American Business Press (ABP)/Meldurm & Fewsmith published a study in 1979 and found that “Companies which did not cut marketing expenditures experienced higher sales and net income during those two years and the two years following than those companies which cut in either or both recession years.”

1981-1982 recession years

McGraw-Hill Research’s Laboratory of Advertising Performance analyzed the performance of some 600 industrial companies during this economic downturn. It found that “business-to-business firms that maintained or increased their marketing expenditures during the 1981-1982 recession averaged significantly higher sales growth both during the recession and for the following three years than those which eliminated or decreased marketing.”

Cahners and the Strategic Planning Institute (SPI) found similar results: “During a recessionary period, average businesses do experience a slightly lower rate of return relative to normal times. However, expansion times do not generate a higher level of profits than normal periods as might be expected.” This phenomenon was explained by an analysis of changes in market share. “During recessionary periods,” said the report, “these businesses tended to gain a greater share of market. The underlying reason is that competitors, especially smaller marginal ones, are less willing or able to defend against the aggressive firms.” The study then pointed out that those businesses that increased media advertising expenditures during the recessionary period “gained an average of 1.5 points of market share.”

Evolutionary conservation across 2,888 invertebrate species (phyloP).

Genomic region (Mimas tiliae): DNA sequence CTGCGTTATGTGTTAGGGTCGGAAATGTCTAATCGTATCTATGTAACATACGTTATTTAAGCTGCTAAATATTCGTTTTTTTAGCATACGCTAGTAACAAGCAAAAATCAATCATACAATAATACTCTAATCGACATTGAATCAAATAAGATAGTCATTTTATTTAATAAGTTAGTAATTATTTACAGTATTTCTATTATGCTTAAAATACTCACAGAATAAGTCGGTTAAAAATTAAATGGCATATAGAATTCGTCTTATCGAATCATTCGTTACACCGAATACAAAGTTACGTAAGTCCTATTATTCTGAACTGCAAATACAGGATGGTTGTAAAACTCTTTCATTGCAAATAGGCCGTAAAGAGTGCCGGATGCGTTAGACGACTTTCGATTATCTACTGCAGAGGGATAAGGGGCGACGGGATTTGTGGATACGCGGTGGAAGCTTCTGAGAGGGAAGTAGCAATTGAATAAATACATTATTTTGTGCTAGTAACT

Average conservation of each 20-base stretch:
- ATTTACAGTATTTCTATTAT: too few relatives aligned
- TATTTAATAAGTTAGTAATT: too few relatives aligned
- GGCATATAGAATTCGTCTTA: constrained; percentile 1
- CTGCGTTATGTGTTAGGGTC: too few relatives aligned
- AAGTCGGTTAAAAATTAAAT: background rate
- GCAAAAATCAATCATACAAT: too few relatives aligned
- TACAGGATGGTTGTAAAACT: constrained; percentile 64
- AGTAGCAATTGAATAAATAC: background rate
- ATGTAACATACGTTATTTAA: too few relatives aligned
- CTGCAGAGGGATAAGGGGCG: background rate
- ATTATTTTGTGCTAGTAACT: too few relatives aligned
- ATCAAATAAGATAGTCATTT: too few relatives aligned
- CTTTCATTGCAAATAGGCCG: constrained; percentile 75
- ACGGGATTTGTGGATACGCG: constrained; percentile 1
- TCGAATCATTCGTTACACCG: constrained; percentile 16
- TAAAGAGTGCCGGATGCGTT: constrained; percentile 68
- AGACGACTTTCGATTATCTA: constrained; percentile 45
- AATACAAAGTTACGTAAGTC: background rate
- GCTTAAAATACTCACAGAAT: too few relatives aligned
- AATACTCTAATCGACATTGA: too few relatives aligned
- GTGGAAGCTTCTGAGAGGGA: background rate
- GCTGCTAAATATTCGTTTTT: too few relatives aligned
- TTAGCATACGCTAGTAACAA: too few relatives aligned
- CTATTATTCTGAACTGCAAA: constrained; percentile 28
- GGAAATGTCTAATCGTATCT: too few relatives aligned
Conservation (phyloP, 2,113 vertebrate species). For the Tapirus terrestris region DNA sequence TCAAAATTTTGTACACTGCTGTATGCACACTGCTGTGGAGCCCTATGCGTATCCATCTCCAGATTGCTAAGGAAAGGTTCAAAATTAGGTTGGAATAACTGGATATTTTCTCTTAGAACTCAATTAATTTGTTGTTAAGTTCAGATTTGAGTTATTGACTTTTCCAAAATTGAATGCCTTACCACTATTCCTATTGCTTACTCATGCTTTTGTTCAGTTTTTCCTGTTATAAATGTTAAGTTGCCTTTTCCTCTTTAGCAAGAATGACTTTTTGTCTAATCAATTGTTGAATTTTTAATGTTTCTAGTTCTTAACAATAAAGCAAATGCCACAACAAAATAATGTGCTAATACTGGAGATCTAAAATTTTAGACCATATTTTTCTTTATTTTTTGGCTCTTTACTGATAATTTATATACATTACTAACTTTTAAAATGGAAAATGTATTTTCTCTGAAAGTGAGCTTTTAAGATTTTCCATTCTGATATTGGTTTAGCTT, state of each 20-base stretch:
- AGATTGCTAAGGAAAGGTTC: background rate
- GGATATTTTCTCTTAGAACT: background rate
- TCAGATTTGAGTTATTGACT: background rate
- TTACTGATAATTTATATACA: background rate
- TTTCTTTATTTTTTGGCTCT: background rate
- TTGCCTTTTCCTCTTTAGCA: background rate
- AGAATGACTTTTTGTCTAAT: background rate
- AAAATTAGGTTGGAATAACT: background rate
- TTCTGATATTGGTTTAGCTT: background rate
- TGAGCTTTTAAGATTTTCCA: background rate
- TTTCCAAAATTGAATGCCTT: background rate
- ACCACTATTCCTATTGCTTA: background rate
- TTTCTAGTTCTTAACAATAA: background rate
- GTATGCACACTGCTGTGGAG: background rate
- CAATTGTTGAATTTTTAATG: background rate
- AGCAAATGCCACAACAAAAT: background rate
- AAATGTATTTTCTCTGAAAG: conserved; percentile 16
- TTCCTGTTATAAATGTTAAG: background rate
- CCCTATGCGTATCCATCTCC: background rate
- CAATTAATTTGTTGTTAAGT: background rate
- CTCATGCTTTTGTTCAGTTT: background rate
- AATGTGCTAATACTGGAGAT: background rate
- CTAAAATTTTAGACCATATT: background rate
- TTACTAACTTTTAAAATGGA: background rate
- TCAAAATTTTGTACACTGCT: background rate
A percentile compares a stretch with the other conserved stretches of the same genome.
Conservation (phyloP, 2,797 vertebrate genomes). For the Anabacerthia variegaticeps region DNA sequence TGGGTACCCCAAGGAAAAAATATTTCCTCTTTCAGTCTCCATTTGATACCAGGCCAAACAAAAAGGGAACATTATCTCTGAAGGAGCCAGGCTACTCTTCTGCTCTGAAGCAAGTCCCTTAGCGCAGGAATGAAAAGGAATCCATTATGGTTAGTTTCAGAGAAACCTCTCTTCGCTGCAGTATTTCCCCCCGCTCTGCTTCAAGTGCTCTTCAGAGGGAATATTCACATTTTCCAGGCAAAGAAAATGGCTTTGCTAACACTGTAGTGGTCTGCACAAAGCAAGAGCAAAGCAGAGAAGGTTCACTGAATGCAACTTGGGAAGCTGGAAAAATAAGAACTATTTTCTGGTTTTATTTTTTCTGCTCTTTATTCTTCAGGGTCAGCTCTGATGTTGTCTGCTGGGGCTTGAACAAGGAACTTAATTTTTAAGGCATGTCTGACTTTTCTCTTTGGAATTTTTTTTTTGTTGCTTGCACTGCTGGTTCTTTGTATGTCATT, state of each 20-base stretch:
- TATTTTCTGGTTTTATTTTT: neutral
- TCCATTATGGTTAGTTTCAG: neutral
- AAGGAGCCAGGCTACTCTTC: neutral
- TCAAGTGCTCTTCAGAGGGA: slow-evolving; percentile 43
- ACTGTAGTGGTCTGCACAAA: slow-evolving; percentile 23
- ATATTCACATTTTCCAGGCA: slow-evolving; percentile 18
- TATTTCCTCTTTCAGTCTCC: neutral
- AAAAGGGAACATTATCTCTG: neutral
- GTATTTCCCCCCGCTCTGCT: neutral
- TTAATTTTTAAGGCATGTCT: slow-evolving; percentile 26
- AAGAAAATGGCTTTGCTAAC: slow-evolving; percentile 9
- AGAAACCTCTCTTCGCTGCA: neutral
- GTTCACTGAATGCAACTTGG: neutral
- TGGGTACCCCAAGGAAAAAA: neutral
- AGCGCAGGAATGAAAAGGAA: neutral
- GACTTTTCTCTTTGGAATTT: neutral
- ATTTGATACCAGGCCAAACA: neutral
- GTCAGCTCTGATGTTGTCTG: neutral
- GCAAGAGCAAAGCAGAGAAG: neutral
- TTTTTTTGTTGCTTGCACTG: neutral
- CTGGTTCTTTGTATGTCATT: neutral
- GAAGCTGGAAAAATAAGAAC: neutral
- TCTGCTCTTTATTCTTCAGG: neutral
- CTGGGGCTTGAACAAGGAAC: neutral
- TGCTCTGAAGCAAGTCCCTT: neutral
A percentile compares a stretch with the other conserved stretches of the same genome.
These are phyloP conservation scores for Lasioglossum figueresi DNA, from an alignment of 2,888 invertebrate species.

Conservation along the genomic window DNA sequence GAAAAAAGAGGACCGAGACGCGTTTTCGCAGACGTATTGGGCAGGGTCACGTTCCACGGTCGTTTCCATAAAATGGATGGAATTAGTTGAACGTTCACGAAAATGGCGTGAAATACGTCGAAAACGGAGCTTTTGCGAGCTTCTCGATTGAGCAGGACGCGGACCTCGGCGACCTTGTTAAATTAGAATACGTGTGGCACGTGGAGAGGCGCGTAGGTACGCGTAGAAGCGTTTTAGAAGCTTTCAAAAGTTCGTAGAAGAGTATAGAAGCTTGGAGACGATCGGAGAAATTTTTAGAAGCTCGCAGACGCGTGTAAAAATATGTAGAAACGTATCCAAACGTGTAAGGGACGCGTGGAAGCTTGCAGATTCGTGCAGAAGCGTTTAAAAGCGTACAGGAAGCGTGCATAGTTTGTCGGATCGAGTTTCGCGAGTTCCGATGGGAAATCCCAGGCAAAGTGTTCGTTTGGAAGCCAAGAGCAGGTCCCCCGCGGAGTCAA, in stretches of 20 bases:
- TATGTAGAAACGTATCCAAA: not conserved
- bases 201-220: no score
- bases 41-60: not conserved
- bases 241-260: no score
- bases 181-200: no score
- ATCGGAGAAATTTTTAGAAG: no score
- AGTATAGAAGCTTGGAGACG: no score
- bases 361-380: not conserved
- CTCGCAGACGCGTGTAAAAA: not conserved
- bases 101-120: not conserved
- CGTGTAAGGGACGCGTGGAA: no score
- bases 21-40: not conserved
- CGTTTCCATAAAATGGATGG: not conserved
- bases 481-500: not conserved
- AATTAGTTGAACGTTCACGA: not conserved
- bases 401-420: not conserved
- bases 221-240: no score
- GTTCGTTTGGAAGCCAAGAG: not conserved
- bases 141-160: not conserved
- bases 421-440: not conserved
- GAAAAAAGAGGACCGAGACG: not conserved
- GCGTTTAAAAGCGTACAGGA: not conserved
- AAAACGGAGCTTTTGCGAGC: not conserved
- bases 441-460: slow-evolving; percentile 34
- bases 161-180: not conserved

1990-1991 recession years

Management Review asked AMA member firms about spending during the 1990-1991 recession. The data showed that most firms that raised their marketing budgets enjoyed gains in market share. “The keys to gaining market share in a recession,” concluded Management Review, “seem to be spending money and adding to staff. Firms that increased their budgets and took on new people were twice as likely to pick up market share.

While the Marketing ROI may be diminished during a downturn, those companies that have historically continued or even stepped up their marketing have reaped the rewards both during the downturn and for two to three years into the rebound.

What should I do to succeed?

There are three areas to focus on: target customers at risk of trading down from you, customers trading down from higher-tier vendors, and precisely targeting new customers.

It is clear that customers in both the B2B and B2C world are trading downwards. In November, the Wall Street Journal reported that luxury emporiums and high-end retailers posted as much as 17% decline for the month of October. The only retailer that grew? Wal-Mart by 2.4%! Consumers are fleeing the high-priced stores for the discounts—not for the challenge but for the necessity.

I was speaking with a CEO of a B2B manufacturing company who said that his biggest risk is that customers will move downmarket to find a cheaper alternative to his. While the need for many products is not diminishing, the value equation is shifting dramatically. If you sell high-end computer equipment, software, or even office supplies, the extra features that used to be a necessity are now a luxury.